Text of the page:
The X1 Carbon has a unique collection of input/output features. First off, it comes with a Mini DisplayPort () instead of a traditional VGA or HDMI port. Apple announced the development of this technology in 2008 and now uses it in all its new Macs. It has also found its way into the Windows PC market. With a suitable adapter, which you will need to purchase yourself, mDP may be used to drive displays with a VGA, DVI or HDMI interface. The X1 also comes equipped with one USB 2.0 port on the left and one USB 3.0 port and a 4-in-1 SD card reader on the right, a feature lacking in many Ultrabooks. Ideally, there would be two USB 3.0 ports. As is the case with all true Ultrabooks, the X1 does not have an internal optical drive (CD/DVD). Keep in mind that you will need an external drive if you wish to install software from a CD or DVD, or if you wish to watch a DVD movie or listen to an audio CD. On the right side there is also a headphone jack.
For wireless connectivity, the ThinkPad X1 Carbon has optional Bluetooth 3.0. There is also a USB-to-Gigabit Ethernet adapter for connecting to wired networks. Another nice feature of the X1 is the ability to turn it into a mobile hotspot, sharing the Ethernet or mobile broadband connection on a Wi-Fi network. For an additional $115, you can also add AT&T 3G Integrated Mobile Broadband.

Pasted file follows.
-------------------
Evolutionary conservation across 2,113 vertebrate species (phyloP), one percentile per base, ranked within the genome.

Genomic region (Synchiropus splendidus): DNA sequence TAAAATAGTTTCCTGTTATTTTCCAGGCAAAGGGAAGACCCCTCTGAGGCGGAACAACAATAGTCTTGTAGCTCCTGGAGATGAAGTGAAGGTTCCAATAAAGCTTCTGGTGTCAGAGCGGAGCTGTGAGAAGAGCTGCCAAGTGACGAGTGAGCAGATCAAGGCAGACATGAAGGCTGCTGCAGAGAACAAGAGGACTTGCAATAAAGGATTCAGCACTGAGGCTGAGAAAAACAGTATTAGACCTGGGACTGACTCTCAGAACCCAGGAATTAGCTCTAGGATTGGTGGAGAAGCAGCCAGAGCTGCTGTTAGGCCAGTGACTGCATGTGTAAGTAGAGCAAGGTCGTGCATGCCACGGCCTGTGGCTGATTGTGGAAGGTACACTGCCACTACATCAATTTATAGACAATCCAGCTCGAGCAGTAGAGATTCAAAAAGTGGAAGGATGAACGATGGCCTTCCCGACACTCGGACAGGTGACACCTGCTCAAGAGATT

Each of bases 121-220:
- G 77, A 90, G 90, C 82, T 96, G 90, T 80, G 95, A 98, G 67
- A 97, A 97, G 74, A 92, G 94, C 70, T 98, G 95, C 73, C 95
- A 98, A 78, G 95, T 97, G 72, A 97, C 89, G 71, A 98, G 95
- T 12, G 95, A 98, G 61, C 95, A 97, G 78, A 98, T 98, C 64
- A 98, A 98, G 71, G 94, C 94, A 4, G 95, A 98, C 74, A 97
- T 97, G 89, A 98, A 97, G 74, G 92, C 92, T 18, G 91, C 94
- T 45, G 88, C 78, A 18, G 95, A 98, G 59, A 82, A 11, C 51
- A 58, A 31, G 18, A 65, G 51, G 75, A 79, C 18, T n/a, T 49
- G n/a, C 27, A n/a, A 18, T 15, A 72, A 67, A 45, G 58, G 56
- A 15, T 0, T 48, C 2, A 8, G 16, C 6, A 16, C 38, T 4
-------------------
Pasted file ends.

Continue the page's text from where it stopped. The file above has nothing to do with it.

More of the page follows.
The X1 also comes with a 720p HD webcam for videoconferencing.
For internal storage, the ThinkPad X1 Carbon comes with either a 128G or 256G solid-state drive (). My review model came with a 128G SSD, nearly 14G of which is devoted to the Lenovo Recovery partition. On the main partition, I had less than 50G of free hard disk space. For enterprise users, this may be more than enough storage for word-processing files, presentations and spreadsheets. However, when you start dealing with digital audio, photo and video files, this remaining hard disk space will disappear rather quickly. An upgrade to a 256G SSD will cost you around $150. Lenovo chokes the drive with its ThinkVantage-branded suite of tools that control such things as the power-management and battery-conservation functions. There isn’t much “bloatware” you can uninstall to free up precious hard disk space.